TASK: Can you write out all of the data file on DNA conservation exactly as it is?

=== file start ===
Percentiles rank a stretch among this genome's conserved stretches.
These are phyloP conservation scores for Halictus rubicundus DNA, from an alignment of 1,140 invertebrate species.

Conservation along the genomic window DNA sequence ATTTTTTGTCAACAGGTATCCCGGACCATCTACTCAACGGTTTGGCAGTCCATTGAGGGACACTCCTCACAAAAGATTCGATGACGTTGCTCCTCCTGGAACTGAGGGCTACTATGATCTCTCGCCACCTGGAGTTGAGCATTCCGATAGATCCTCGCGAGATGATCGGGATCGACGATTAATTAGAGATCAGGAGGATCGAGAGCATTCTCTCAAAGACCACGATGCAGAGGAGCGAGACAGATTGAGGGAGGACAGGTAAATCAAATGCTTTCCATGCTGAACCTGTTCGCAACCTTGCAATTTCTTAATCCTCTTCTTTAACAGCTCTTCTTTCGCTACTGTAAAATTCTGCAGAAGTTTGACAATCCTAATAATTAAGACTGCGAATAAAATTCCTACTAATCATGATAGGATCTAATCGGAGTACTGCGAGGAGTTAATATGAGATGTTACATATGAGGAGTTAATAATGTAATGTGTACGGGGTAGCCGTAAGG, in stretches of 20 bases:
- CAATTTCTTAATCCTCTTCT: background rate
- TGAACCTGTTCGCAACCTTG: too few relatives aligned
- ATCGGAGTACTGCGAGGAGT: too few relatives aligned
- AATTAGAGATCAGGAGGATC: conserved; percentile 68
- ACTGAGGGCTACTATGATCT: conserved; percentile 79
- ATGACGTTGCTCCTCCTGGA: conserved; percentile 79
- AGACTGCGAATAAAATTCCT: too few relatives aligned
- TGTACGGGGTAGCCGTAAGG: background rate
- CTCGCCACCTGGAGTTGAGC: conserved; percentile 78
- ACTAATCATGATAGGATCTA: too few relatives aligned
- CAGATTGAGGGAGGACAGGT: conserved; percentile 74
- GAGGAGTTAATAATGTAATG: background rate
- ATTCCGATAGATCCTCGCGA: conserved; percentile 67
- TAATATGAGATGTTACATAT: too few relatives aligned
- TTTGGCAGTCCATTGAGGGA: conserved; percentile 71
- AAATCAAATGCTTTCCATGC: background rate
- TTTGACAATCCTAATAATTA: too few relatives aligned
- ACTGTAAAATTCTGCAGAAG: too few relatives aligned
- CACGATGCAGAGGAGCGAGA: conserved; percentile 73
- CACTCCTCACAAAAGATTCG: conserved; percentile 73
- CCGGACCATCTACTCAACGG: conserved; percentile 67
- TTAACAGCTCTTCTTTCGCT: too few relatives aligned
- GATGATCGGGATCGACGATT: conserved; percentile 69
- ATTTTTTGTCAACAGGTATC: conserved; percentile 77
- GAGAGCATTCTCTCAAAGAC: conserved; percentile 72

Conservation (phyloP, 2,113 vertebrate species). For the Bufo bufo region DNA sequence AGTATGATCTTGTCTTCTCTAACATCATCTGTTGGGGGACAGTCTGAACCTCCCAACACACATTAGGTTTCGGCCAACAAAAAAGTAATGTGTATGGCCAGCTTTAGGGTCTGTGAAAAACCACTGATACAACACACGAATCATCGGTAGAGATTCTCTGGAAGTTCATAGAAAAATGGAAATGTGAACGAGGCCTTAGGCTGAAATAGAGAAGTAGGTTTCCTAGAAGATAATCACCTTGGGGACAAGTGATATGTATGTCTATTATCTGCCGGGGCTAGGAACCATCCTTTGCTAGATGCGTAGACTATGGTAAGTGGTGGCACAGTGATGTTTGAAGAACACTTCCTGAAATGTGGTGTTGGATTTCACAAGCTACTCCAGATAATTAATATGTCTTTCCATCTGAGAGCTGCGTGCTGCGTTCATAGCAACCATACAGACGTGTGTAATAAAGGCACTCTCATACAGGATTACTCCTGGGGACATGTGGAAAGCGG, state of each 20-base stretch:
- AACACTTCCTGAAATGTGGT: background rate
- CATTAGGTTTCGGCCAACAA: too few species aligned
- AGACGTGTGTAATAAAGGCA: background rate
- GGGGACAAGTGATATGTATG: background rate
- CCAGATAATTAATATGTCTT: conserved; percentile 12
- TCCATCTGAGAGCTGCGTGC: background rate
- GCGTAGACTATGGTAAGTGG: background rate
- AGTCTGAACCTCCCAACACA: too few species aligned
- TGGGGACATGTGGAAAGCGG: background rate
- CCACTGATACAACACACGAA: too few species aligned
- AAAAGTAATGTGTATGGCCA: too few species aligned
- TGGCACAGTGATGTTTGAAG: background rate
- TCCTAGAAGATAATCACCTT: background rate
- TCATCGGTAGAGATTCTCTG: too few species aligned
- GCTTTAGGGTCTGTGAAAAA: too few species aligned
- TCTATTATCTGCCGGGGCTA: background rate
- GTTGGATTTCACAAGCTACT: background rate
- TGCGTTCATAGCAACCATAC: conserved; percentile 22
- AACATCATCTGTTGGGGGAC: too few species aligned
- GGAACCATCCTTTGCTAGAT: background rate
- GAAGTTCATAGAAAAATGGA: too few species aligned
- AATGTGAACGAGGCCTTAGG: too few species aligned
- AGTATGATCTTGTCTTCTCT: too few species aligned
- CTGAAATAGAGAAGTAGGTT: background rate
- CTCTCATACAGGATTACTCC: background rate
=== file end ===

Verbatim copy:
Percentiles rank a stretch among this genome's conserved stretches.
These are phyloP conservation scores for Halictus rubicundus DNA, from an alignment of 1,140 invertebrate species.

Conservation along the genomic window DNA sequence ATTTTTTGTCAACAGGTATCCCGGACCATCTACTCAACGGTTTGGCAGTCCATTGAGGGACACTCCTCACAAAAGATTCGATGACGTTGCTCCTCCTGGAACTGAGGGCTACTATGATCTCTCGCCACCTGGAGTTGAGCATTCCGATAGATCCTCGCGAGATGATCGGGATCGACGATTAATTAGAGATCAGGAGGATCGAGAGCATTCTCTCAAAGACCACGATGCAGAGGAGCGAGACAGATTGAGGGAGGACAGGTAAATCAAATGCTTTCCATGCTGAACCTGTTCGCAACCTTGCAATTTCTTAATCCTCTTCTTTAACAGCTCTTCTTTCGCTACTGTAAAATTCTGCAGAAGTTTGACAATCCTAATAATTAAGACTGCGAATAAAATTCCTACTAATCATGATAGGATCTAATCGGAGTACTGCGAGGAGTTAATATGAGATGTTACATATGAGGAGTTAATAATGTAATGTGTACGGGGTAGCCGTAAGG, in stretches of 20 bases:
- CAATTTCTTAATCCTCTTCT: background rate
- TGAACCTGTTCGCAACCTTG: too few relatives aligned
- ATCGGAGTACTGCGAGGAGT: too few relatives aligned
- AATTAGAGATCAGGAGGATC: conserved; percentile 68
- ACTGAGGGCTACTATGATCT: conserved; percentile 79
- ATGACGTTGCTCCTCCTGGA: conserved; percentile 79
- AGACTGCGAATAAAATTCCT: too few relatives aligned
- TGTACGGGGTAGCCGTAAGG: background rate
- CTCGCCACCTGGAGTTGAGC: conserved; percentile 78
- ACTAATCATGATAGGATCTA: too few relatives aligned
- CAGATTGAGGGAGGACAGGT: conserved; percentile 74
- GAGGAGTTAATAATGTAATG: background rate
- ATTCCGATAGATCCTCGCGA: conserved; percentile 67
- TAATATGAGATGTTACATAT: too few relatives aligned
- TTTGGCAGTCCATTGAGGGA: conserved; percentile 71
- AAATCAAATGCTTTCCATGC: background rate
- TTTGACAATCCTAATAATTA: too few relatives aligned
- ACTGTAAAATTCTGCAGAAG: too few relatives aligned
- CACGATGCAGAGGAGCGAGA: conserved; percentile 73
- CACTCCTCACAAAAGATTCG: conserved; percentile 73
- CCGGACCATCTACTCAACGG: conserved; percentile 67
- TTAACAGCTCTTCTTTCGCT: too few relatives aligned
- GATGATCGGGATCGACGATT: conserved; percentile 69
- ATTTTTTGTCAACAGGTATC: conserved; percentile 77
- GAGAGCATTCTCTCAAAGAC: conserved; percentile 72

Conservation (phyloP, 2,113 vertebrate species). For the Bufo bufo region DNA sequence AGTATGATCTTGTCTTCTCTAACATCATCTGTTGGGGGACAGTCTGAACCTCCCAACACACATTAGGTTTCGGCCAACAAAAAAGTAATGTGTATGGCCAGCTTTAGGGTCTGTGAAAAACCACTGATACAACACACGAATCATCGGTAGAGATTCTCTGGAAGTTCATAGAAAAATGGAAATGTGAACGAGGCCTTAGGCTGAAATAGAGAAGTAGGTTTCCTAGAAGATAATCACCTTGGGGACAAGTGATATGTATGTCTATTATCTGCCGGGGCTAGGAACCATCCTTTGCTAGATGCGTAGACTATGGTAAGTGGTGGCACAGTGATGTTTGAAGAACACTTCCTGAAATGTGGTGTTGGATTTCACAAGCTACTCCAGATAATTAATATGTCTTTCCATCTGAGAGCTGCGTGCTGCGTTCATAGCAACCATACAGACGTGTGTAATAAAGGCACTCTCATACAGGATTACTCCTGGGGACATGTGGAAAGCGG, state of each 20-base stretch:
- AACACTTCCTGAAATGTGGT: background rate
- CATTAGGTTTCGGCCAACAA: too few species aligned
- AGACGTGTGTAATAAAGGCA: background rate
- GGGGACAAGTGATATGTATG: background rate
- CCAGATAATTAATATGTCTT: conserved; percentile 12
- TCCATCTGAGAGCTGCGTGC: background rate
- GCGTAGACTATGGTAAGTGG: background rate
- AGTCTGAACCTCCCAACACA: too few species aligned
- TGGGGACATGTGGAAAGCGG: background rate
- CCACTGATACAACACACGAA: too few species aligned
- AAAAGTAATGTGTATGGCCA: too few species aligned
- TGGCACAGTGATGTTTGAAG: background rate
- TCCTAGAAGATAATCACCTT: background rate
- TCATCGGTAGAGATTCTCTG: too few species aligned
- GCTTTAGGGTCTGTGAAAAA: too few species aligned
- TCTATTATCTGCCGGGGCTA: background rate
- GTTGGATTTCACAAGCTACT: background rate
- TGCGTTCATAGCAACCATAC: conserved; percentile 22
- AACATCATCTGTTGGGGGAC: too few species aligned
- GGAACCATCCTTTGCTAGAT: background rate
- GAAGTTCATAGAAAAATGGA: too few species aligned
- AATGTGAACGAGGCCTTAGG: too few species aligned
- AGTATGATCTTGTCTTCTCT: too few species aligned
- CTGAAATAGAGAAGTAGGTT: background rate
- CTCTCATACAGGATTACTCC: background rate